April 5, 2019
Rumours and suggestions of plagiarism are a constant buzz in the world of literature. Some books cite inspiration from a predecessor hoping to tackle any comparisons head on, while others are too similar to merely be coincidence and it’s not long before critics and fellow authors are quick to point a finger; trying to restore justice. It is important to draw a distinction between the use of cliché and plagiarism. Within genres, there are common plot developments or characters which are known as clichés: a similar trend that makes it obvious to some readers what is going to happen. Cliché’s are trends and as such are featured in a myriad of sources rather than one individual text – for example, take the typical hard-boiled detective – a prominent cliché character in the realm of Noir, the use of which features in a substantial list of works, including Chandler’s The Big Sleep, Hammett’s The Maltese Falcon and use of which still continues today.
To define a work as plagiarism, one of several instances must have occurred: the most obvious example would be if lines of text were taken directly from an initial source without citation, a second option is if you take the essence of the authors narrative or meaning and just rewrite the words. Another incidence would be if a distinct plot or character from another work were used without approval from the original author or the author’s estate. For example, let’s say you chose to write a book which was set in a Scottish school for wizards and in which the wizards were sorted into four houses with the central character being an orphaned wizard with glasses and a scar on his face. It’s clear that this has huge resemblance to Harry Potter and therefore, without the permission of J.K. Rowling, you would be leaving yourself open to a lawsuit if you chose to publish. Plagiarism accusations can, however, often become tricky as cases are often not clear cut. There is no definitive distinction on what are acceptable similarities and what is damn right copying when it comes to work. If we take the example above: if you chose to write about a school for wizards without any of the other Hogwarts characteristics then you likely wouldn’t be considered plagiarising, but if you were to add in school houses and ghosts then things start to get a little more debatable.
Often the biggest problem is when connections are made with lesser known titles, the question becomes whether the accused author would have even heard of the supposed source material let alone read it. The cases are generally put up to a court of law but you can draw your own conclusions about these literary scandals of plagiarism that have caused a storm of controversy.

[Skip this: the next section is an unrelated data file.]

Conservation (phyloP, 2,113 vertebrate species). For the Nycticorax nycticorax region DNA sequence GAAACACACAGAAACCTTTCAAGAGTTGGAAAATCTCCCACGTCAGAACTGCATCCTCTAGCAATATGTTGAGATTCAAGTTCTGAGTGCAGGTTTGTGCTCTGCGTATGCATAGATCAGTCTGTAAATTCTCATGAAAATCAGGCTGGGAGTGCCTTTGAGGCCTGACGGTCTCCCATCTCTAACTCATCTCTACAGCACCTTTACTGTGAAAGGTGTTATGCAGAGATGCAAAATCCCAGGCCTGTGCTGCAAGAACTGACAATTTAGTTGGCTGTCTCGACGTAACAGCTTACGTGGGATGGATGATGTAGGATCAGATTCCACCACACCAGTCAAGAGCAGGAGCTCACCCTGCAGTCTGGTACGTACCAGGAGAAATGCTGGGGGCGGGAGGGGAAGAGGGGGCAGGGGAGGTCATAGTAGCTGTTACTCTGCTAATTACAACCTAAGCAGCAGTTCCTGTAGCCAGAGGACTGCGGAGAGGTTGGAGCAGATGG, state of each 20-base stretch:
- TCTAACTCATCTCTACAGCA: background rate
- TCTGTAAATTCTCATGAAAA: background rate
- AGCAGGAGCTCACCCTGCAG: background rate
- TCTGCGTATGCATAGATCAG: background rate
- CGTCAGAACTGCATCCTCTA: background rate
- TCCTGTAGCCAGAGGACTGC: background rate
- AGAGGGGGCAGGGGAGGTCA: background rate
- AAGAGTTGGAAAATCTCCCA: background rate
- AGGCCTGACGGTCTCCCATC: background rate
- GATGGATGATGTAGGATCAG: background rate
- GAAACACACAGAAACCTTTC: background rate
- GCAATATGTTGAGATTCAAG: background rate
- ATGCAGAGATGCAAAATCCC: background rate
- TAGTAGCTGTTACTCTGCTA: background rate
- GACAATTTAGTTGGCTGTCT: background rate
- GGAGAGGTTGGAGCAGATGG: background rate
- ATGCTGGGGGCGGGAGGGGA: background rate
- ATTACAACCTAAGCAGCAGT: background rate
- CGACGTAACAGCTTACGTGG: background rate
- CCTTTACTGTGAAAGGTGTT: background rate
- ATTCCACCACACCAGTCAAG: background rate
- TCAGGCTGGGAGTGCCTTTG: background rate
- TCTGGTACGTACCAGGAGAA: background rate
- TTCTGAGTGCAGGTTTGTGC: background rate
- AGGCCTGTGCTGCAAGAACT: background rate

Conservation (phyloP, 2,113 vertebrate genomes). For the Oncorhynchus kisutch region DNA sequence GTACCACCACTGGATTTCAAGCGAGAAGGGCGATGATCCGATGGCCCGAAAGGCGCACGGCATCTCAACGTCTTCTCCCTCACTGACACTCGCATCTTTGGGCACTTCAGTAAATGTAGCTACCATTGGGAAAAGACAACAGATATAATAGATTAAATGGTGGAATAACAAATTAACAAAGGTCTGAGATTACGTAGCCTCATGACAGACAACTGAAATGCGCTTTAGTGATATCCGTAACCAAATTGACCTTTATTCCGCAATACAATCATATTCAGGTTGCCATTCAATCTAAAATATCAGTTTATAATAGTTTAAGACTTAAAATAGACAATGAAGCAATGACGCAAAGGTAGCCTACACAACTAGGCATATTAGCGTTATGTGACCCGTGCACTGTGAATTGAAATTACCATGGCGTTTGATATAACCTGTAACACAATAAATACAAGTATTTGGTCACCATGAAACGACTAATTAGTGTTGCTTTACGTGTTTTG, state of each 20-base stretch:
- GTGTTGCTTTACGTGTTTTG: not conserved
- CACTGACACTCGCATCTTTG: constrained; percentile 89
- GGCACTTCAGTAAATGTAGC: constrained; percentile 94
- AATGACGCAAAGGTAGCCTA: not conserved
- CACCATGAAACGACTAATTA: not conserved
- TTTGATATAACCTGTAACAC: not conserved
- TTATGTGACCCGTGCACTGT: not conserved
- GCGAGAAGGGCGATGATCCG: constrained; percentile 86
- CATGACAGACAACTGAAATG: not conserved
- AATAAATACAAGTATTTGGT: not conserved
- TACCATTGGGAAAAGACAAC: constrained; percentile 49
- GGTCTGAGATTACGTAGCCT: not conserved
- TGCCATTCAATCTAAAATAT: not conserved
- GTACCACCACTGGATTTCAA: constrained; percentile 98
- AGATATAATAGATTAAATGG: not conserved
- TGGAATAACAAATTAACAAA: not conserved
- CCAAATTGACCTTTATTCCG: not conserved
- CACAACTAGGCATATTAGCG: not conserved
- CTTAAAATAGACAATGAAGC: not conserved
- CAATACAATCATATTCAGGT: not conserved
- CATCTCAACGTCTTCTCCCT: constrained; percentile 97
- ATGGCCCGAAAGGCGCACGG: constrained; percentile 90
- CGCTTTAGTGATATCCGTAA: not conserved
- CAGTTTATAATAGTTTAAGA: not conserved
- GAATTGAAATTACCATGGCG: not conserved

Lady Marguerite Blessington
Borrowed thoughts, like borrowed money, only show the poverty of the borrower
Spying and Lying – the accusations against Emma Cline
The Girls is a best-selling blockbuster of a debut novel, that catapulted Emma Cline into literary stardom and writing prowess when it was first published in 2016. But Cline’s reputation came under scrutiny in December 2017 when her ex-boyfriend Chaz Reetz-Lailo laid claims that aspects of the novel were stolen from him when Cline installed spyware into his computer and read his emails. Cline has refuted these claims and has stated that although she did install spyware onto the computer, this was a means of keeping track of his actions during their relationship as she believed he was being unfaithful and maintains she subsequently no longer had access to the software after she sold the computer to him. Cline has publicly voiced her opinion that Reetz-Lailo’s attempts at defacing her credibility are extensions of the emotional and physical abuse she was subjected to during the course of her relationship with him. Several media outlets also reported that Reetz-Lailo had made threats towards Cline regarding the potential release of sexually-explicit details and photos in the light of Cline’s new-found celebrity status.